This year, the Christmas celebration falls on a Sunday. Accounting for leap years, this happens on regular intervals. It happened in 2011, and will, lest the Lord tarries, happen again in 2022, 2033, 2039, 2044, and 2050.
Since the divine creation of the church following Christ’s resurrection, it has gathered to worship on the Lord’s Day, the first day of the week, the day He rose from the grave. In the early church – and even to some extent today – this shift of days was seen as a blasphemous, contentious move by the upstart Way. Jews gathered on the Sabbath, the seventh day of the week.
But Paul gives a word of apostolic encouragement to the Colossians on this. “Therefore, let no one pass judgment on you in questions of food and drink, or with regard to a festival or a new moon or a Sabbath.” (Colossians 2:16)
It might seem to Christians that the rather rare occasion of the joyous celebration of our Savior’s birth falling on a day in which we regularly gather for collective worship might be a generous, providential gift of grace. We have the worshipful pleasure of gathering on the day when His birth is the preeminent focus which happens, this year, to also be on the same day of the week on which His resurrection is regularly remembered.
Though Scripture does not prescribe for the church any “holy days,” one would think that such a glorious chronological alignment of these two events – the Incarnation and the Resurrection of our Lord – could arguably be revered as particularly noteworthy for the church. For the blood-bought redeemed, these two events are central to the Gospel through which we have been saved. In a temporal sense, they are the Alpha and Omega peaks of Christ’s atoning ministry.
But one notable mega-church has decided to cancel collective Sunday worship this year precisely because Christmas falls on a Sunday. (Actually, given the facts about this church and its heterodoxic “pastor” , it’s arguable that what they do on any Sunday remotely resembles “Biblical” worship.)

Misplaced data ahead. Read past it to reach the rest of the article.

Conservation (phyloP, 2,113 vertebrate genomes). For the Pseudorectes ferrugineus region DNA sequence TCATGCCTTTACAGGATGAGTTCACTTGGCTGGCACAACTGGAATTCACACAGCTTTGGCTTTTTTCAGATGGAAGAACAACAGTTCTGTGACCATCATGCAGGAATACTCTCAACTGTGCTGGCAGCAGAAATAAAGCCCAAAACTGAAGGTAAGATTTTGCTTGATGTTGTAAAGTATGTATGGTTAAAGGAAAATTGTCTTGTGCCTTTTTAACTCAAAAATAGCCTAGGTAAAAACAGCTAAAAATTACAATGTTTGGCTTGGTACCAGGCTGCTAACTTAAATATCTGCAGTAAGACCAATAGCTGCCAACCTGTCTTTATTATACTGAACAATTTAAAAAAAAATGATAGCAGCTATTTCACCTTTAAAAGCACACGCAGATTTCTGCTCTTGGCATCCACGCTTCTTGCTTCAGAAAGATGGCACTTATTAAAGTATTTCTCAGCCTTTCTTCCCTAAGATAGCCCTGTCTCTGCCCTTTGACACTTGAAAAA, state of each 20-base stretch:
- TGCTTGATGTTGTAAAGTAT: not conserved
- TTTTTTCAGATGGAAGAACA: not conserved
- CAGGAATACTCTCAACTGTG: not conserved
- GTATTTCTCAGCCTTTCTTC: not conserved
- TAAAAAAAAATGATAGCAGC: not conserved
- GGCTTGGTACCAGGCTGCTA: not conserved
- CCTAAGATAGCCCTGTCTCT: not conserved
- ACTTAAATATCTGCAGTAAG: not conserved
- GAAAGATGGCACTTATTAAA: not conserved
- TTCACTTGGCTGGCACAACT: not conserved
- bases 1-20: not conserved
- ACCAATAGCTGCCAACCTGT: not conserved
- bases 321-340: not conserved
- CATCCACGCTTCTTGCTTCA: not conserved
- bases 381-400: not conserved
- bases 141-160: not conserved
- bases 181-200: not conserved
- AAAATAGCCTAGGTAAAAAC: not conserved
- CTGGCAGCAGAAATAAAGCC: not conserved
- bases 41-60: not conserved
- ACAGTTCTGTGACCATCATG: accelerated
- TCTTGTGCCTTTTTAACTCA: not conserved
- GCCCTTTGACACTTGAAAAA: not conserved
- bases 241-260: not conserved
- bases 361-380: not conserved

According to Bill Willitts, the executive director of “ministry environments” (Whatever that is) for Andy Stanley’s North Point church,
“The Sunday between Christmas and New Year’s just gives us a great opportunity to say thank you, prioritize your family, enjoy a week off.”
“Enjoy a week off?” From what? From church? From worship? Hmm.
“Christianity doesn’t hinge on the truth or even the stories around the Birth of Jesus.” Andy Stanley
Stanley has, in a sermon earlier this month, exhibited his considered disregard for the importance of the Incarnation. Perhaps then it’s no surprise that the opportunity to worship the Savior on the calendar-aligned Lord’s day when His birth is also celebrated is found to be of little regard to him.
According to an article in the Christian Post, “In the past, North Point Community Church has been known to also cancel Sunday services on years when Christmas fell on a Saturday.” So Andy’s disregard isn’t new. He has a track history of accommodating people by diminishing the worship due to our sovereign Lord and King. The Savior can wait, we’ve got family in town and I just need a break.
(North Point, though, isn’t the only mega-church canceling Christmas on Sunday. Perry Noble‘s former church, New Spring, is holding its multi-campus services on Saturday. Steven Furtick‘s Elevation Church is also skipping Sunday. Andy’s father Charles, at First Baptist Atlanta, has also canceled Christmas Sunday services.)